Lambda Architecture for Big Data Systems

Big data analytical ecosystem architecture is in early stages of development. Unlike traditional data warehouse / business intelligence (DW/BI) architecture which is designed for structured, internal data, big data systems work with raw unstructured and semi-structured data as well as internal and external data sources. Additionally, organizations may need both batch and (near) real-time data processing capabilities from big data systems.

Lambda architecture - developed by Nathan Marz - provides a clear set of architecture principles that allows both batch and real-time or stream data processing to work together while building immutability and recomputation into the system. Batch processes high volumes of data where a group of transactions is collected over a period of time. Data is collected, entered, processed and then batch results produced. Batch processing requires separate programs for input, process and output. An example is payroll and billing systems. In contrast, real-time data processing involves a continual input, process and output of data. Data must be processed in a small time period (or near real-time). Customer services and bank ATMs are examples.

Lambda architecture has three (3) layers:

  • Batch Layer
  • Serving Layer
  • Speed Layer

Batch Layer (Apache Hadoop)

Hadoop is an open source platform for storing massive amounts of data. Lambda architecture provides "human fault-tolerance" which allows simple data deletion (to remedy human error) where the views are recomputed (immutability and recomputation).

The batch layer stores the master data set (HDFS) and computes arbitrary views (MapReduce). Computing views is continuous: new data is aggregated into views when recomputed during MapReduce iterations. Views are computed from the entire data set and the batch layer does not update views frequently resulting in latency.

Serving Layer (Real-time Queries)

The serving layer indexes and exposes precomputed views to be queried in ad hoc with low latency. Open source real-time Hadoop query implementations like Cloudera Impala, Hortonworks Stinger, Dremel (Apache Drill) and Spark Shark can query the views immediately. Hadoop can store and process large data sets and these tools can query data fast. At this time Spark Shark outperforms considering in-memory capabilities and has greater flexibility for Machine Learning functions.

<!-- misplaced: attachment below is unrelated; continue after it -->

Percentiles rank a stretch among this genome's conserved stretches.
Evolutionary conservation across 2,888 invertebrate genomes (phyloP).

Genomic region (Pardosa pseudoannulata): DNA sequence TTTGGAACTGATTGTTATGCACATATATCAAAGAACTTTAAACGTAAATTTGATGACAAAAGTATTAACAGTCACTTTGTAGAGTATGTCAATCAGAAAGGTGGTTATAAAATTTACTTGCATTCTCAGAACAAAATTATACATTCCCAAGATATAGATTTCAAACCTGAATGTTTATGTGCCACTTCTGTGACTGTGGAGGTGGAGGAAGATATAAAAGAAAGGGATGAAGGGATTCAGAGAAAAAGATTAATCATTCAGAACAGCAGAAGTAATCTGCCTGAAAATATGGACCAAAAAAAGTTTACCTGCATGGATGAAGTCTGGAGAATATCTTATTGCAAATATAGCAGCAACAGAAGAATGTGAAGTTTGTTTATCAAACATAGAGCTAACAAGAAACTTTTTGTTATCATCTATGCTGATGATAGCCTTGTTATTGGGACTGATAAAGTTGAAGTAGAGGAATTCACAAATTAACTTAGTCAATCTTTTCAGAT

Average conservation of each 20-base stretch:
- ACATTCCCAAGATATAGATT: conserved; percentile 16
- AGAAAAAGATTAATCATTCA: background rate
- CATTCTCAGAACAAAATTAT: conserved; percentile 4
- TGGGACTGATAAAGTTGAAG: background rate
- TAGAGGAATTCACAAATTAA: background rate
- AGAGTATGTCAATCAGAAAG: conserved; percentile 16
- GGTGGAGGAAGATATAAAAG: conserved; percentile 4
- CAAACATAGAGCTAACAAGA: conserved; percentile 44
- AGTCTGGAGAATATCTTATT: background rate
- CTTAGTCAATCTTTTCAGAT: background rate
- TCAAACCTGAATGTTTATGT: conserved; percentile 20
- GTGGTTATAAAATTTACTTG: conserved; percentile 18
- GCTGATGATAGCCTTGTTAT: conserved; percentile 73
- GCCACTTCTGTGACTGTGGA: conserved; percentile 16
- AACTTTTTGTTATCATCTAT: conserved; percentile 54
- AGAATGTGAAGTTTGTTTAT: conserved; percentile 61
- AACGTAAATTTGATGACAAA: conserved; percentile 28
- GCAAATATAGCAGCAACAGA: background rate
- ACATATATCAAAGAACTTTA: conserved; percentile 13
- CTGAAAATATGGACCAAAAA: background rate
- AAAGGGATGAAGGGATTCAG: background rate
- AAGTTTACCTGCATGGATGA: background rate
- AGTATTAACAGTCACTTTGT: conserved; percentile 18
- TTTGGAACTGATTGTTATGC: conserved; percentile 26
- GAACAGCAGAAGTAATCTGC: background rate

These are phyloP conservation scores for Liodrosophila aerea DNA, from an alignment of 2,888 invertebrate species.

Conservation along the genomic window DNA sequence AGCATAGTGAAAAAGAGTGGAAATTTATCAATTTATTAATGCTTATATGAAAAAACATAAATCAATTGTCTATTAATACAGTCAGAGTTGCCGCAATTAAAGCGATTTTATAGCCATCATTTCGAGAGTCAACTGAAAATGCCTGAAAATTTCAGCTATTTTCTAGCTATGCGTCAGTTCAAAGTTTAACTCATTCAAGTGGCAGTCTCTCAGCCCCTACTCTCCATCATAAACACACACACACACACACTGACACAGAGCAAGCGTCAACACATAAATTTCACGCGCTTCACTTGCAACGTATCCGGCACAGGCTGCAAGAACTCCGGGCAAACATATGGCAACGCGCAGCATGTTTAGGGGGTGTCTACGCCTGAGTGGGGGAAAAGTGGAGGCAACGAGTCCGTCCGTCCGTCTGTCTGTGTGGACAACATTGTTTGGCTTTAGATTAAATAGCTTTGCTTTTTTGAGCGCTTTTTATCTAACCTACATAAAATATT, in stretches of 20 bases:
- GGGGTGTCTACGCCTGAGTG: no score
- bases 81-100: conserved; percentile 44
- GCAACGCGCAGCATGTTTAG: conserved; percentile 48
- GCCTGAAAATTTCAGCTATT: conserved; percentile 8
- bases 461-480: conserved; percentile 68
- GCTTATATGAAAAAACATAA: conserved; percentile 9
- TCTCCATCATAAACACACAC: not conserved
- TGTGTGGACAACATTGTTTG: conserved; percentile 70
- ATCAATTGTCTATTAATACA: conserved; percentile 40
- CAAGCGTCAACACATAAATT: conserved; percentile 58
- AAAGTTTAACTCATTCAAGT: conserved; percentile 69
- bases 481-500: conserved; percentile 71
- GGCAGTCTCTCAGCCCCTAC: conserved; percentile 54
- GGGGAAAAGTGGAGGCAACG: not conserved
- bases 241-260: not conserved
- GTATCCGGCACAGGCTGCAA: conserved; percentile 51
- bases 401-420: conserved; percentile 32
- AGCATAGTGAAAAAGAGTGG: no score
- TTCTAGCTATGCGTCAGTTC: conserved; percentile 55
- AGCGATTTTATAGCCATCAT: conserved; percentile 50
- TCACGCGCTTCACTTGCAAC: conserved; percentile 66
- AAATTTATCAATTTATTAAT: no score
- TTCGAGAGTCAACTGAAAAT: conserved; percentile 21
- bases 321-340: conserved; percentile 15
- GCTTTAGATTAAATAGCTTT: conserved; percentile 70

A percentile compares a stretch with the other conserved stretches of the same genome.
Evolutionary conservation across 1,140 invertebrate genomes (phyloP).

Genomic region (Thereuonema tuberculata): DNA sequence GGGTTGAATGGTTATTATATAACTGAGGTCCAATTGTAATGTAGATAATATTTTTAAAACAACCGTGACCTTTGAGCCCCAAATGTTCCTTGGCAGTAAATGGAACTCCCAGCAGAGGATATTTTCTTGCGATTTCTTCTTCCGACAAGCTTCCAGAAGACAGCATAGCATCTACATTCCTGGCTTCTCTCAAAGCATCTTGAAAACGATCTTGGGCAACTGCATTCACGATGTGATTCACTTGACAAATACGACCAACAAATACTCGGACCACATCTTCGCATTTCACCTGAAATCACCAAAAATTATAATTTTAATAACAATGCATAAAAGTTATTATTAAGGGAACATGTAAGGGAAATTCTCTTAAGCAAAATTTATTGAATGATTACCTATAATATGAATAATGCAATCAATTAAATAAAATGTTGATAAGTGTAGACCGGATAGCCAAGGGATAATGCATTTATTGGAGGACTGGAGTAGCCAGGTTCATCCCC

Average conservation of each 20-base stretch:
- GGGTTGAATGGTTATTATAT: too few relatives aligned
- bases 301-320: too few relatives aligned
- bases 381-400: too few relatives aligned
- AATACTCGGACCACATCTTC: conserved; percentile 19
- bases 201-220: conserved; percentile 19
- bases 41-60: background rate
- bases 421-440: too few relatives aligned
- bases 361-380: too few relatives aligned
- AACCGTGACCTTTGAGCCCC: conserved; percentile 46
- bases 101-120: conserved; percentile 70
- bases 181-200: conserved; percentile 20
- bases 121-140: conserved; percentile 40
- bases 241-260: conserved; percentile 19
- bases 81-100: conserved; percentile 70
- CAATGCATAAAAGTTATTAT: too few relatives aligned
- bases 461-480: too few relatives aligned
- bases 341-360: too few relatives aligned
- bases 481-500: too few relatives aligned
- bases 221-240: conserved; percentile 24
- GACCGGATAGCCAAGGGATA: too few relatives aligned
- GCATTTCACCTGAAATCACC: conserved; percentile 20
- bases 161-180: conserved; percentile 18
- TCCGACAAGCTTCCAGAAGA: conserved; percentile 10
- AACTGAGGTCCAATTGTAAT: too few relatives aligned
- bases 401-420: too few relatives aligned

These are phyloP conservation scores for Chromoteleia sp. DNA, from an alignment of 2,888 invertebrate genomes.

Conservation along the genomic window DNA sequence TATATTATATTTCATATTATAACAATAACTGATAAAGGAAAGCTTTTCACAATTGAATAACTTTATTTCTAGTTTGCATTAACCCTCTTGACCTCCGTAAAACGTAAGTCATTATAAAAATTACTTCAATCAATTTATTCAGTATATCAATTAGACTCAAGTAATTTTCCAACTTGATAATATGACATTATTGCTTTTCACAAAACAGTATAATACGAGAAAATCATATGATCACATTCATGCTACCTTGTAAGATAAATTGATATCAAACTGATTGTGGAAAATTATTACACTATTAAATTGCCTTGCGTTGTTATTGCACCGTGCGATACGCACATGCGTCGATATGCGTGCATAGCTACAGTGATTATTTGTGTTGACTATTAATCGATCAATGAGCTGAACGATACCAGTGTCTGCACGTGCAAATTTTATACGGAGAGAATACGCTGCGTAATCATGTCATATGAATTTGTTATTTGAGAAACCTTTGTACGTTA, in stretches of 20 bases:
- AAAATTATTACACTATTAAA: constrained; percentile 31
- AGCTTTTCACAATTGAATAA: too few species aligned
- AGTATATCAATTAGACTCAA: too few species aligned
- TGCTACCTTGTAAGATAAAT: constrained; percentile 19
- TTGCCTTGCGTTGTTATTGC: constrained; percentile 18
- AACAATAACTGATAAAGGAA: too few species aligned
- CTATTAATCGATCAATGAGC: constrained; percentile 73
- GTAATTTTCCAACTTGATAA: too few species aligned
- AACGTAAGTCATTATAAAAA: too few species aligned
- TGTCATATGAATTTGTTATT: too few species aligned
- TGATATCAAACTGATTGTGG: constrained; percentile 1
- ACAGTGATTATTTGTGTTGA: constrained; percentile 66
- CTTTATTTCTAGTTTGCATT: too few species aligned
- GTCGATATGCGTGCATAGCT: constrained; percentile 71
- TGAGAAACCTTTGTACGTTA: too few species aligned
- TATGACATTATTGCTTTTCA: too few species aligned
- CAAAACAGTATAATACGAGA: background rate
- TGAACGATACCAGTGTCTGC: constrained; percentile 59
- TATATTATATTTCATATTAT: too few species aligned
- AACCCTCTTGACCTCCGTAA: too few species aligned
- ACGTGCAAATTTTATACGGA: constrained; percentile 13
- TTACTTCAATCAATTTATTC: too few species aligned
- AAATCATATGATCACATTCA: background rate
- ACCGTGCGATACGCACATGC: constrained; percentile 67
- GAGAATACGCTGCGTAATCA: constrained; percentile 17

Note that MapReduce is high latency and a speed layer is needed for real-time.

Speed Layer (Distributed Stream Processing)

The speed layer compensates for batch layer high latency by computing real-time views in distributed stream processing open source solutions like Storm and S4. They provide:

  • Stream processing
  • Distributed continuous computation
  • Fault tolerance
  • Modular design

In the speed layer real-time views are incremented when new data received. Lambda architecture provides "complexity isolation" where real-time views are transient and can be discarded allowing the most complex part to be moved into the layer with temporary results.

The decision to implement Lambda architecture depends on need for real-time data processing and human fault-tolerance. There are significant benefits from immutability and human fault-tolerance as well as precomputation and recomputation.

Lambda implementation issues include finding the talent to build a scalable batch processing layer. At this time there is a shortage of professionals with the expertise and experience to work with Hadoop, MapReduce, HDFS, HBase, Pig, Hive, Cascading, Scalding, Storm, Spark Shark and other new technologies.


mikepluta's picture

In addition to the challenge of finding competent resources to build and operate a scaleable batch layer, the serving layer is a custom, purpose built piece requiring scarce resources.

Further, if there is a requirement to use COTS query and visualization tools, the components used to implement the speed and serving layers need to be carefully considered and coordinated.  If the serving layer is required to be queried in parallel with the speed layer via a COTS tool, an additional layer to broker and manage the distribution of queries and union of results may be required.